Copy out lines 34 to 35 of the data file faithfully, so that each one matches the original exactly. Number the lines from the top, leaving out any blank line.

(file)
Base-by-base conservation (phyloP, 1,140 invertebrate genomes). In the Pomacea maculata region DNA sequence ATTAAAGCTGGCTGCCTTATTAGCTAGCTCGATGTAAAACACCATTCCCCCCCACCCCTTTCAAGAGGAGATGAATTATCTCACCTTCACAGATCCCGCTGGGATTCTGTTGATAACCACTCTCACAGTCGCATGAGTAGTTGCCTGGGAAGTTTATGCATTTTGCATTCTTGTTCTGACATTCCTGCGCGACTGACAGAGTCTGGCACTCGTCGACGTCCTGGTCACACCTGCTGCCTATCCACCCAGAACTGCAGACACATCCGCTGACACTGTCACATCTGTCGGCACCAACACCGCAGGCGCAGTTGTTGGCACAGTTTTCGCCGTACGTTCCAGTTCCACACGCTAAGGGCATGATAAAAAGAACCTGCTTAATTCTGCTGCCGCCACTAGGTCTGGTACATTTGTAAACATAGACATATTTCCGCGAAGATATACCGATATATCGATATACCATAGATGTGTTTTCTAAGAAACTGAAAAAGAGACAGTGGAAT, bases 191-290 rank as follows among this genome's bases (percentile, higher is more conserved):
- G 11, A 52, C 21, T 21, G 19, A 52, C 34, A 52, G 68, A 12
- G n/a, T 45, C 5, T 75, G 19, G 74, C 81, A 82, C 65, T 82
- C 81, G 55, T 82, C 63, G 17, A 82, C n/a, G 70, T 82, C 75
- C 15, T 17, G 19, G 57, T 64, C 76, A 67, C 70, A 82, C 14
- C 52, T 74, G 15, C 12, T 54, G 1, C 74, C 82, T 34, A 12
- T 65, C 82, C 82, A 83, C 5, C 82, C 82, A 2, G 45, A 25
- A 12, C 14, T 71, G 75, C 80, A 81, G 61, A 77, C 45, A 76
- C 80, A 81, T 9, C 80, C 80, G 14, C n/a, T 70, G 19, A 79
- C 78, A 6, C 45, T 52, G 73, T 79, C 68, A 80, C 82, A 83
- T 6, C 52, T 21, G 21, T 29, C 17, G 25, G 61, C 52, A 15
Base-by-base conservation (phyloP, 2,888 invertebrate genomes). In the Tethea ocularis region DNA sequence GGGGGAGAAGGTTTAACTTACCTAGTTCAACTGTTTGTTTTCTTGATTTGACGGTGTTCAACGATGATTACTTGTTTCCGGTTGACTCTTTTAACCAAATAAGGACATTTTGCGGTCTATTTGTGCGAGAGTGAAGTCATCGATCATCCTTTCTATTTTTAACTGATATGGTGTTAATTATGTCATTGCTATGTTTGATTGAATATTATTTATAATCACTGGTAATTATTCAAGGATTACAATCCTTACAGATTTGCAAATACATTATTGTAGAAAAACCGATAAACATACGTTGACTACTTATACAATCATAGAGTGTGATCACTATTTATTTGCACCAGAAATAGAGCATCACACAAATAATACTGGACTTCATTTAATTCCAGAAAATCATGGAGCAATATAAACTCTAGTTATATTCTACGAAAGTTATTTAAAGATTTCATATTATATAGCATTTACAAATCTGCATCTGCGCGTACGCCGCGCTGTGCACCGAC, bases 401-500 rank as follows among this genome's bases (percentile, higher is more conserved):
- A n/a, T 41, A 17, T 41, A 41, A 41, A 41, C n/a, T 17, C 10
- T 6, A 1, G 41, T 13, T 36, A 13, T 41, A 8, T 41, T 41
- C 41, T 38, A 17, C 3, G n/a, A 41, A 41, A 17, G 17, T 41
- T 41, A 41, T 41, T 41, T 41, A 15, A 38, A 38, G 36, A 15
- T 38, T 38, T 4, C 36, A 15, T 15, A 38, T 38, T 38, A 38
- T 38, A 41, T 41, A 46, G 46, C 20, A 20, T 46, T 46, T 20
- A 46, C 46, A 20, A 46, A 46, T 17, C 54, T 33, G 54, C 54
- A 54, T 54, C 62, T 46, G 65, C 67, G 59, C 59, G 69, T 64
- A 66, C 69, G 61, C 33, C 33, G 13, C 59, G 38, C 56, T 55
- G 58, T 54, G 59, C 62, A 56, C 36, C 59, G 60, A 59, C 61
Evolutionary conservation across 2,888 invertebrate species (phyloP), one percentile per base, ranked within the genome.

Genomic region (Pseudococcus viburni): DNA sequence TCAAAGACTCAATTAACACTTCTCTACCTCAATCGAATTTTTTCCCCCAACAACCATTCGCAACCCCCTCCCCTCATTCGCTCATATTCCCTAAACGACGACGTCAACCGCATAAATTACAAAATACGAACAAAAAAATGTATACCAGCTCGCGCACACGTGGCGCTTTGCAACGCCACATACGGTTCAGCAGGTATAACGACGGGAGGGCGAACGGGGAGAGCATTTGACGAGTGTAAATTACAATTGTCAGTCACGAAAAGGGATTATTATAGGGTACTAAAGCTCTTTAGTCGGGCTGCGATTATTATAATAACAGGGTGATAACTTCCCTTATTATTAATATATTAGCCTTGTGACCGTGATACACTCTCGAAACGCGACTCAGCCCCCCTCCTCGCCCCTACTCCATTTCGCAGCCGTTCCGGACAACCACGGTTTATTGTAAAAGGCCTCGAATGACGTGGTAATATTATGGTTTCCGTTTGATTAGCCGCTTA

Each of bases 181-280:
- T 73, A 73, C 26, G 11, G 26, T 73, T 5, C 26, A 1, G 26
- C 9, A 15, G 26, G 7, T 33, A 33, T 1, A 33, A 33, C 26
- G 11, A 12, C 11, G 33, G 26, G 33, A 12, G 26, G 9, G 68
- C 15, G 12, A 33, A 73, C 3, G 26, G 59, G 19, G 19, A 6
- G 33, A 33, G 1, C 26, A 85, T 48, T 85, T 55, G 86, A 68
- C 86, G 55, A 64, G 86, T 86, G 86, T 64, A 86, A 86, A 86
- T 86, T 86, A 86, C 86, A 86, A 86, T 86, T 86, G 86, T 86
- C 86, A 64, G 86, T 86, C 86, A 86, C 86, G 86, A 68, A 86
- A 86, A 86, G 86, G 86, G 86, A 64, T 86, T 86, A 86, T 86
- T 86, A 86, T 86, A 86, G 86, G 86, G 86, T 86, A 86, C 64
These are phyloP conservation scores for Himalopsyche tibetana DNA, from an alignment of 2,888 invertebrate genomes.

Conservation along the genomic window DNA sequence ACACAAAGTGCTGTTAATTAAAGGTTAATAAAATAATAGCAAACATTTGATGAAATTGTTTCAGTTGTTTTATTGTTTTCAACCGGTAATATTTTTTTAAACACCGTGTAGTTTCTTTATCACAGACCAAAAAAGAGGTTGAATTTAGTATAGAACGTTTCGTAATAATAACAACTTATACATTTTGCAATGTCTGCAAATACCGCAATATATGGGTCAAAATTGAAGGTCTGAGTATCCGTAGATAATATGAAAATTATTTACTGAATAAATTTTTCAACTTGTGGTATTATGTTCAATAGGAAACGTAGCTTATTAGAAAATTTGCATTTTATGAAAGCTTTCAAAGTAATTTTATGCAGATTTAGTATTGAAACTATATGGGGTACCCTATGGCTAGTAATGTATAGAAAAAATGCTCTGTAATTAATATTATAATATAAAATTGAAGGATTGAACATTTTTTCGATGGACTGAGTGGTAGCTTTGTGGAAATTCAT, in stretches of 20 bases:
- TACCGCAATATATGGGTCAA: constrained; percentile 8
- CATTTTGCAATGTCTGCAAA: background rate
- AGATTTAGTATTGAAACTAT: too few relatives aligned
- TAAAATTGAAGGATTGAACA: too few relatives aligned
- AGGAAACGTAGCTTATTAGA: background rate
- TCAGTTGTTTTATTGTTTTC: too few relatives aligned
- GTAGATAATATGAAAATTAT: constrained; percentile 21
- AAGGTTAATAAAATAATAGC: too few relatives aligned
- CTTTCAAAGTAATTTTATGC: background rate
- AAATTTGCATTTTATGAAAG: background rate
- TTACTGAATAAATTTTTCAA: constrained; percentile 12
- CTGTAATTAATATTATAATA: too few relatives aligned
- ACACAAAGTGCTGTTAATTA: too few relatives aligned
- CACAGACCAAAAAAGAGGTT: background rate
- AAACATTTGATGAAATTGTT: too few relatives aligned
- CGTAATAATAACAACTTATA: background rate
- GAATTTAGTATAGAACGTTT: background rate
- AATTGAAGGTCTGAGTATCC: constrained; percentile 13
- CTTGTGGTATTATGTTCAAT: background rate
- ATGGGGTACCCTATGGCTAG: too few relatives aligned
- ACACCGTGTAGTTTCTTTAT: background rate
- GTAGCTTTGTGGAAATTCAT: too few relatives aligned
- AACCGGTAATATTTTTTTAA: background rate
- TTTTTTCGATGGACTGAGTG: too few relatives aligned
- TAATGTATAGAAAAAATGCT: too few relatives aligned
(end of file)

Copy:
- A 86, A 86, G 86, G 86, G 86, A 64, T 86, T 86, A 86, T 86
- T 86, A 86, T 86, A 86, G 86, G 86, G 86, T 86, A 86, C 64